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Thursday, September 23, 2021

UC Davis rower reflects on Olympic experience

Seth Weil discusses finding rowing at UC Davis, competing at the Rio Olympics and the mental strain of elite sports

Seth Weil is a UC Davis graduate from Menlo Park, CA and a member of the U.S. 2016 Olympic rowing team. Until Weil came to UC Davis, he had never been a rower—or really had much interest in sports all together. Weil said that it was not until his freshman year of college that his passion for rowing started to grow. 

During his freshman year, Weil was approached by a fellow UC Davis student who suggested he join the rowing club. He decided to pursue it, and as soon as he joined the club, his love of rowing began. 

“The club program [at UC Davis]—along with [its] coaches—taught me how to row and kept encouraging me to do it as well as I could,” Weil said. “I was surrounded by students who were really competitive and cared a lot about the sport, so it was infectious for me.”  

Weil remembers that his college experience at Davis was incredibly positive, and he credits the town and school for giving him his start in a sport he never imagined that he would go on to have an elite career in. 

Weil said that remembering his roots in Davis is a main part of his motivation for wanting to succeed in rowing. 

“I always recognized that I came from Davis, which from the outside world isn’t substantial, but for me it was a big part of why I wanted to succeed,” Weil said. “I wanted to prove that the program and the people [at Davis] was just as competitive and hardworking as any other in the world. I felt like I had some natural ability which I was able to then leverage and show everyone else that Davis meant business when it came to rowing. This was very important to me and probably one of my primary [motivations] to be successful.” 

Weil graduated from Davis in 2005 with a mechanical and aerospace engineering degree, a psychology degree and four years of experience on the rowing team, but he decided that he was not done rowing after college. Weil decided to pursue a career in rowing post-graduation, but he recalls that the beginning of his career—and eventual path to the Olympics—was far from easy. 

Weil was not fast enough to get invited to the United States Rowing Association (USRowing), where athletes are chosen for the national team, right after graduation, but he continued to train independently. In 2013, Weil was invited to the USRowing training center, where he was asked to join the USRowing national team.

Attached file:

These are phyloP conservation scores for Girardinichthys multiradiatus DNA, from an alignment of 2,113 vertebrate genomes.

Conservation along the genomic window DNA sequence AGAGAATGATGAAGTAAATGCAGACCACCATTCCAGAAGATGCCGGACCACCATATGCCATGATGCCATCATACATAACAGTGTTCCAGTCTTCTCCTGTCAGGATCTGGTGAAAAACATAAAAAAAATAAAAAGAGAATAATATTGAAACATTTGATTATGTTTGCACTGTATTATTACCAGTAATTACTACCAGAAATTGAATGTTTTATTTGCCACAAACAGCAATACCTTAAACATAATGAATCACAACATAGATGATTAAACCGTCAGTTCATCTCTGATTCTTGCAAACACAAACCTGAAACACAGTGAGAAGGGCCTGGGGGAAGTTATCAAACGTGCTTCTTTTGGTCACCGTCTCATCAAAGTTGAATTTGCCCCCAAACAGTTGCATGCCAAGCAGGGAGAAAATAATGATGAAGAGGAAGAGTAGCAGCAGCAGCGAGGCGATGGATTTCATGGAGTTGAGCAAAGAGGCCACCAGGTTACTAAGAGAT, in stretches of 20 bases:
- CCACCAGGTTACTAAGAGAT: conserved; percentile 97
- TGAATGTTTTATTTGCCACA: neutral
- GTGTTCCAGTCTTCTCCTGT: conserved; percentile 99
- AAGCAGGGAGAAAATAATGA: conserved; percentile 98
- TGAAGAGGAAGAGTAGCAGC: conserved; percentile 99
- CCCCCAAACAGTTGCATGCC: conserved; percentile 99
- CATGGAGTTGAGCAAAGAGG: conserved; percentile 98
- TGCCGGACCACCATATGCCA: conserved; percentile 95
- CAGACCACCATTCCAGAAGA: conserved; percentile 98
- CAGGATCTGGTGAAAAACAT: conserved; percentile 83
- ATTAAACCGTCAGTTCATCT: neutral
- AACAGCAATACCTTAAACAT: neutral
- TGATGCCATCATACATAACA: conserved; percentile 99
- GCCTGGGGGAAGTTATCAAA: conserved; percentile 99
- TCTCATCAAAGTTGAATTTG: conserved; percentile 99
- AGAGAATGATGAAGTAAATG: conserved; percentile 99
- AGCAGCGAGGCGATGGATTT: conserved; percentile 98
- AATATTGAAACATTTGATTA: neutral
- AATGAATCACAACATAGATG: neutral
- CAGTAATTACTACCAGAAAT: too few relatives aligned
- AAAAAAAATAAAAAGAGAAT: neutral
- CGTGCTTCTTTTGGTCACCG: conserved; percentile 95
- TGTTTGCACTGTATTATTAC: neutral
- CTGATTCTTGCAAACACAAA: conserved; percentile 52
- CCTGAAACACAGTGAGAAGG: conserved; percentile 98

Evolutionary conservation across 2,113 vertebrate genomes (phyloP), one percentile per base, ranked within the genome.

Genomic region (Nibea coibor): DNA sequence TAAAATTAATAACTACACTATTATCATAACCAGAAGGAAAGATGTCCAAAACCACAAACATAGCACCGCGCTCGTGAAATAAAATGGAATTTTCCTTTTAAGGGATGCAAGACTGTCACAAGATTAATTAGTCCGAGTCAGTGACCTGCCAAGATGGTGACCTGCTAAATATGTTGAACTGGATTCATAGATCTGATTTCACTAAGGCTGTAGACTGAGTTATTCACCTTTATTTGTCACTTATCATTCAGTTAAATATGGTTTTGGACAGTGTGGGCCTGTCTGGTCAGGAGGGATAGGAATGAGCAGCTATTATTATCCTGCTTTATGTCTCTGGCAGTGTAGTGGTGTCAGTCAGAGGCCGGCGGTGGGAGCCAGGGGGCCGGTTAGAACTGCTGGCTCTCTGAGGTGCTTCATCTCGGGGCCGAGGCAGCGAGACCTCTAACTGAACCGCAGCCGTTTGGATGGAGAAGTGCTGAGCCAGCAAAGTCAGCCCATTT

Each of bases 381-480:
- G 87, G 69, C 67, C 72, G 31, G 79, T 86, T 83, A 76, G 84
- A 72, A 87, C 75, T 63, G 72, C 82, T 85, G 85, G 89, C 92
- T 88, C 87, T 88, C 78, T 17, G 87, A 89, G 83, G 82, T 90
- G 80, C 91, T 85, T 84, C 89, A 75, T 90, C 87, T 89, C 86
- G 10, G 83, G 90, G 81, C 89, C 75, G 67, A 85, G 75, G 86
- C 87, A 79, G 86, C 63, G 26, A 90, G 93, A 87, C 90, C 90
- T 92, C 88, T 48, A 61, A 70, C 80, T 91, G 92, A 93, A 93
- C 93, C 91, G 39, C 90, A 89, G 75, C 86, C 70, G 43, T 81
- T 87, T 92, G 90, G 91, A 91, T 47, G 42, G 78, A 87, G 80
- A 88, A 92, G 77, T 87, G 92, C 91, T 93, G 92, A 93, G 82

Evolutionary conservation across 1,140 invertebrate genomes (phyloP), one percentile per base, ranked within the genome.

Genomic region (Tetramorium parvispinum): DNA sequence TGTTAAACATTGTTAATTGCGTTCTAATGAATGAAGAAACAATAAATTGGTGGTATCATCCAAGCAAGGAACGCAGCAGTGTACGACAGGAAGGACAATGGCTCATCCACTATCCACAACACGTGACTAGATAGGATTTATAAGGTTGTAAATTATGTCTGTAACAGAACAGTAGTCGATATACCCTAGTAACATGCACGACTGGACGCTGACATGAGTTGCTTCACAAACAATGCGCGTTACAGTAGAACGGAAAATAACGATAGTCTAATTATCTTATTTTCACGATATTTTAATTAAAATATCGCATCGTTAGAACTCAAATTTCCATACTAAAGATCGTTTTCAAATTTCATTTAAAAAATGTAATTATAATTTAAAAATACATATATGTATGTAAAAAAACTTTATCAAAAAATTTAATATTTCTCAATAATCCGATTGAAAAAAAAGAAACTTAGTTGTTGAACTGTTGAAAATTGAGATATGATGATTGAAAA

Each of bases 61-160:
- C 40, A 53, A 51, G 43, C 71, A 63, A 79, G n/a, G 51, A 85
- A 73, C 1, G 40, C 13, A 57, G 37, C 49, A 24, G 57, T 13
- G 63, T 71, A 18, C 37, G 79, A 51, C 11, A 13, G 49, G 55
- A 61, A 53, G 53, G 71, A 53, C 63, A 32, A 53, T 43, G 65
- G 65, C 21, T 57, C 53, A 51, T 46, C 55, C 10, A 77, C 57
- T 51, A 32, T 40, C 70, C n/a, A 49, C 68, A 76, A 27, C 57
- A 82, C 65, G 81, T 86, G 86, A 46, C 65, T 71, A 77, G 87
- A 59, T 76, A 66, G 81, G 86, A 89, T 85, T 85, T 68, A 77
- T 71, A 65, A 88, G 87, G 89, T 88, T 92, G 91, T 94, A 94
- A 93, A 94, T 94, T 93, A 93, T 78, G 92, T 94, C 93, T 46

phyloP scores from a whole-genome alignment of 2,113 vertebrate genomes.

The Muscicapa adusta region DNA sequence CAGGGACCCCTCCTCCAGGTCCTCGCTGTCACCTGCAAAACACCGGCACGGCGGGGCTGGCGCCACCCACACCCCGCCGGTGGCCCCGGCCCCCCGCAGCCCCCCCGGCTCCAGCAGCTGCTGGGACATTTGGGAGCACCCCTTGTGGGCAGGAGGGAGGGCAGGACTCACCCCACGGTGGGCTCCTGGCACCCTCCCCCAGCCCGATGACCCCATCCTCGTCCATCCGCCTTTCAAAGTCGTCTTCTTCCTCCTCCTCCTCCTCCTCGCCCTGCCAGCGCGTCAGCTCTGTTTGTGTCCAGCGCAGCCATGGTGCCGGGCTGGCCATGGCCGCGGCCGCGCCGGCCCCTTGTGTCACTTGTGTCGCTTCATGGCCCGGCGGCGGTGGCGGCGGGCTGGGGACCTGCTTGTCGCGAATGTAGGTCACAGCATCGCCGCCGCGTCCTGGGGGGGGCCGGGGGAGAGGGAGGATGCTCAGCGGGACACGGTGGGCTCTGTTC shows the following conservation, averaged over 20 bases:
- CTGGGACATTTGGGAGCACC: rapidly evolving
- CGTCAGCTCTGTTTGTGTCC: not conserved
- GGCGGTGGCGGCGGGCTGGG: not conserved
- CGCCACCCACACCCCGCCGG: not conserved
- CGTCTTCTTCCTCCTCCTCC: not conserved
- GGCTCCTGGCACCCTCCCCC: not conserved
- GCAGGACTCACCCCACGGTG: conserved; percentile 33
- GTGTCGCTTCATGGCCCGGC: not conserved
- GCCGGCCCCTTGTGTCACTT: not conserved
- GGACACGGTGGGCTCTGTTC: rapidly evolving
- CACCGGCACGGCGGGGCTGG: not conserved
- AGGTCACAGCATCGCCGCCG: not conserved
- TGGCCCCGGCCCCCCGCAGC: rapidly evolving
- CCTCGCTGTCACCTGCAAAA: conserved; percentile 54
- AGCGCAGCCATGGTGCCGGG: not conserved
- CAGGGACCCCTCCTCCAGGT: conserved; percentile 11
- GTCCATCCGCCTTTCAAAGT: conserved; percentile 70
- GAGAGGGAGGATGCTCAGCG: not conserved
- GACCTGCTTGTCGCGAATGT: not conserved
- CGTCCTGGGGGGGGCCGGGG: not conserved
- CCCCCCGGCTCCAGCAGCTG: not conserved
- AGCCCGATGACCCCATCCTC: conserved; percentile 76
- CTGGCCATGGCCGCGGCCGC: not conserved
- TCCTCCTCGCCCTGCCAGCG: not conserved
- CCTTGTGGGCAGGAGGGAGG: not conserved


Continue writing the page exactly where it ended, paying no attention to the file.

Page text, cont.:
Weil was a member of the USRowing national team from 2013 until 2016, during which time he was named USRowing Athlete of the Year in 2015 and competed at the 2016 Rio Olympics in a coxless four-man boat, which placed first in the B heat final— and seventh overall.

After his Olympic experience, Weil decided to retire from rowing and pursue his professional ambitions. He explained that though he loved the sport, he found that rowing negatively affected his mental health at times, saying that he did not always have the healthiest mentality about the sport. Often, Weil found that he attached his self worth to his athletic performance, and the rigorous training required to compete at the elite level in rowing pulled him away from his family, affecting his lifestyle as a whole. 

“For me personally, I was trying to achieve enough to feel whole,” Weil said. “That transaction of achievement for self worth was tricky to balance. It was largely unattainable for my happiness over the long term. I was starting to realize I need to start doing work to have some self worth outside of sport without constantly trying to be the best athlete.” 

Weil now works as a senior flight test engineer at Pyka. 

His advice to other athletes aspiring to reach the elite level of their sport is to humanize the professional level. He encouraged athletes to shadow professionals and learn from them and stressed the importance of believing in your own capability.  

“Remain curious on how you can be better,” Weil said. “Figure out a balance of evaluating what you are doing right, and remember that working incredibly hard is something that requires a lot of thought.”

Written by: Emmanuel Fonseca — features@theaggie.org

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